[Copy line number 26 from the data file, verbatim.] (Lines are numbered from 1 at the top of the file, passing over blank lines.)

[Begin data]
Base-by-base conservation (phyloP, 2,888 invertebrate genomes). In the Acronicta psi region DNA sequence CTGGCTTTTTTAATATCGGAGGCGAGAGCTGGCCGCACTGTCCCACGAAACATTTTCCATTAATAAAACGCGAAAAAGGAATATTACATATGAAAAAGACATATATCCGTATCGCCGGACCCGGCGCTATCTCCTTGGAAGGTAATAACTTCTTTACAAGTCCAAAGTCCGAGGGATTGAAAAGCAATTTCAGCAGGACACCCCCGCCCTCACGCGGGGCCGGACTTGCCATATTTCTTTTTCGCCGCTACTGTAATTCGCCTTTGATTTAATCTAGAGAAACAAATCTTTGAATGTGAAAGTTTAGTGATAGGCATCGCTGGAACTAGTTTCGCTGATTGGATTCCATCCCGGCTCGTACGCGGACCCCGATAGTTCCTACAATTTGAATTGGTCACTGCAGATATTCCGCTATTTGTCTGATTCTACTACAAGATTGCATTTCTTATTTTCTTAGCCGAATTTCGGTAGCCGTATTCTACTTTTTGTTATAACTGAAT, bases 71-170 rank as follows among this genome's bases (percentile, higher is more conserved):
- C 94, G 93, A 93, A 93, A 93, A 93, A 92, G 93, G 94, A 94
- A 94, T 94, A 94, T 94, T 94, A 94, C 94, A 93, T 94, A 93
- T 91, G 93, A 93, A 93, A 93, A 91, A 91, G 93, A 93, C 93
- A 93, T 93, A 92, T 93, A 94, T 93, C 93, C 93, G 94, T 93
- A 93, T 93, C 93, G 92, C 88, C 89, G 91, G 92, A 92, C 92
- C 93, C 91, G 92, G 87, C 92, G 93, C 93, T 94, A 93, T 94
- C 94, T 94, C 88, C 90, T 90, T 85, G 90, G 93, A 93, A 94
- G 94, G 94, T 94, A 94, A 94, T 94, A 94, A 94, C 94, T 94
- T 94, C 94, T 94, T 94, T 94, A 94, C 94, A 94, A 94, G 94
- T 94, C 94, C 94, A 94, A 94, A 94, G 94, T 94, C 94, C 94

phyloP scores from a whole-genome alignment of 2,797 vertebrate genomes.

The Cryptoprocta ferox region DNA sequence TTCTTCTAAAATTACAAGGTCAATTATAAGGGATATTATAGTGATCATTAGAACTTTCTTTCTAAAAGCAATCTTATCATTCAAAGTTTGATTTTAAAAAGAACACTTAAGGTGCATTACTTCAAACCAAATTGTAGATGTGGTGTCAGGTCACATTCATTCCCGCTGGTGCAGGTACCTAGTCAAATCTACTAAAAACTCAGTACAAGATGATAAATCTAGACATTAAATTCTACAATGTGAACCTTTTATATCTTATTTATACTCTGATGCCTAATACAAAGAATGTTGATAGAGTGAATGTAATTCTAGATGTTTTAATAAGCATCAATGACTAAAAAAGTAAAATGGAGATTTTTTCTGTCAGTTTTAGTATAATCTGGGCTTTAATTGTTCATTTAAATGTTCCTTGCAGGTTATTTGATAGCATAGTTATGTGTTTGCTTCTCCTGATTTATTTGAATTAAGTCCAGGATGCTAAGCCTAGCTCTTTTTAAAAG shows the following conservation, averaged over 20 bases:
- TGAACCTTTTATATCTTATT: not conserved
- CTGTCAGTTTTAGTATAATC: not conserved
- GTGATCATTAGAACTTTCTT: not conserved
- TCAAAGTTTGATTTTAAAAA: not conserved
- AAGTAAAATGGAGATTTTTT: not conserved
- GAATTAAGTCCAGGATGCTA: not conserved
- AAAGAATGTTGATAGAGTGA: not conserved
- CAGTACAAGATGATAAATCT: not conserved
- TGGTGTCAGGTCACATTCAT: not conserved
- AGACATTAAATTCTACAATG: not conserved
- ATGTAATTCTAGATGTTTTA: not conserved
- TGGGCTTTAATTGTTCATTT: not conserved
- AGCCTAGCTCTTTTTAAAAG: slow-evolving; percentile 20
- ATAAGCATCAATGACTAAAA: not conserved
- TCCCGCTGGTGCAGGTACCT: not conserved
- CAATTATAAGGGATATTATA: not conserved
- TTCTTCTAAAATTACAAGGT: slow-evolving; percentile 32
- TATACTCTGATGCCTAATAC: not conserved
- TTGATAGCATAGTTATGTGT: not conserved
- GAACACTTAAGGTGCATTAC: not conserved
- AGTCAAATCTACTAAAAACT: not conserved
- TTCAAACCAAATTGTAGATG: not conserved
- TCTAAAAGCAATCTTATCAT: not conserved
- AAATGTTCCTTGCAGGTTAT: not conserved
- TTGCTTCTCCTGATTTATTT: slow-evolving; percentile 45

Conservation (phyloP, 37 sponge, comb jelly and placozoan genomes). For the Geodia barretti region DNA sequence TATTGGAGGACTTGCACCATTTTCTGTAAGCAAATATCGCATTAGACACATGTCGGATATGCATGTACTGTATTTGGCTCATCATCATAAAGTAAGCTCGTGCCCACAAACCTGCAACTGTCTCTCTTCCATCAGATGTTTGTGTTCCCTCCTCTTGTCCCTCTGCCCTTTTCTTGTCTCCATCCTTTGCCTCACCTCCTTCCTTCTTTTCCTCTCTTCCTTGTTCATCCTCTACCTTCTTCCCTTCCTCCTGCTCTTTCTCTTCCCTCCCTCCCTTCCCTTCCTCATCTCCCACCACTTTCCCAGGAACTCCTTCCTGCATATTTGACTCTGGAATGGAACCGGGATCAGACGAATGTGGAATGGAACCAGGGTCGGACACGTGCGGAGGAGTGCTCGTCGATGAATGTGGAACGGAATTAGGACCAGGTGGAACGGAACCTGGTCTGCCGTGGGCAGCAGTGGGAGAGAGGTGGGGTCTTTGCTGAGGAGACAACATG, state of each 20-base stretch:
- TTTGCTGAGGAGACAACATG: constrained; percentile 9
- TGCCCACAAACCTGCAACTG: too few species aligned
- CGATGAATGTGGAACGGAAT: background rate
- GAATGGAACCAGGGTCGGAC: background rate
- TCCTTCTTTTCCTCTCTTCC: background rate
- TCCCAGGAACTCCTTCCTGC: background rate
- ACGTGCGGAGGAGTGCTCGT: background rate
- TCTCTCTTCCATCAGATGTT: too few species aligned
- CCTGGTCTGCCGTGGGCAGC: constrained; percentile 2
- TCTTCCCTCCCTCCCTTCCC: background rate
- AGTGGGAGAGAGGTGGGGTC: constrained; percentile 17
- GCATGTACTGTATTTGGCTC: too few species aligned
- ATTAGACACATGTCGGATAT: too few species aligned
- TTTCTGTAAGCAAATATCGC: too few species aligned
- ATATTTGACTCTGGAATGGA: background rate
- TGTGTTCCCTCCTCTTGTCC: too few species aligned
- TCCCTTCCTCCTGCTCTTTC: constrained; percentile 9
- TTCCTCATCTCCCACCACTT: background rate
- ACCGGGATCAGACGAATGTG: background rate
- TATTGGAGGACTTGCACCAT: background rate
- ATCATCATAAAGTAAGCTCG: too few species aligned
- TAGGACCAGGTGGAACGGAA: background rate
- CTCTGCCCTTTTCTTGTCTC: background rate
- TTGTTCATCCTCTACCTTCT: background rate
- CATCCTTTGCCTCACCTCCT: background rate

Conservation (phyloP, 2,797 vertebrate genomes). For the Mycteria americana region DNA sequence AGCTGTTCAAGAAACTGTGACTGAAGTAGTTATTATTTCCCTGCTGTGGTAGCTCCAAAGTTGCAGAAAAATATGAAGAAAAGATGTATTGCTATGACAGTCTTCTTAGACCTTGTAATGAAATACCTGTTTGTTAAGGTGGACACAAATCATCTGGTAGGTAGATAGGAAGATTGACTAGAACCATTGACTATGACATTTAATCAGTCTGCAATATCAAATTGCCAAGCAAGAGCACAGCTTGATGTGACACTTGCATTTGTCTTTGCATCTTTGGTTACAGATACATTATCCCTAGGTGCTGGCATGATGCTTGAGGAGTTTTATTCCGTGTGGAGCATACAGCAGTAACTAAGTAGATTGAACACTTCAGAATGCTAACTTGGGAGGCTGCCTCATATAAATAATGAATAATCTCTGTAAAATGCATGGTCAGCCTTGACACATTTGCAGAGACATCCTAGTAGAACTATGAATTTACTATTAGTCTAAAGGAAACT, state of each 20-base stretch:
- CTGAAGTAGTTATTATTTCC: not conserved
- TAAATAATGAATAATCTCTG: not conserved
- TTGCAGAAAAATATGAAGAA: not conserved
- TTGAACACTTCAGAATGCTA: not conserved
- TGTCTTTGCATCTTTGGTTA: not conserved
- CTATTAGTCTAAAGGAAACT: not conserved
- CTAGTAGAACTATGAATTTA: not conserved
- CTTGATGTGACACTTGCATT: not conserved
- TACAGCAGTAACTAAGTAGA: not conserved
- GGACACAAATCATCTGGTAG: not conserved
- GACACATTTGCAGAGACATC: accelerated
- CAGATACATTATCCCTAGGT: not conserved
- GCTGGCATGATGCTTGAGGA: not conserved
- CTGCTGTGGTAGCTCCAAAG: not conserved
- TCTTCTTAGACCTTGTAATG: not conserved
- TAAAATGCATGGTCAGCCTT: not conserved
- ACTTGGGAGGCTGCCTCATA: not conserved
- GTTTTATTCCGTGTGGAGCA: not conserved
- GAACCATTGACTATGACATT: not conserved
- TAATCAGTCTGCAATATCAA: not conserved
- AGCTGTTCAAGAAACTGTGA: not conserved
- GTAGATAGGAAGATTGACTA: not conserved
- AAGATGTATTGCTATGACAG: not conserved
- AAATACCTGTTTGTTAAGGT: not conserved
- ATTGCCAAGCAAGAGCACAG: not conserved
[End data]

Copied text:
- AGCCTAGCTCTTTTTAAAAG: slow-evolving; percentile 20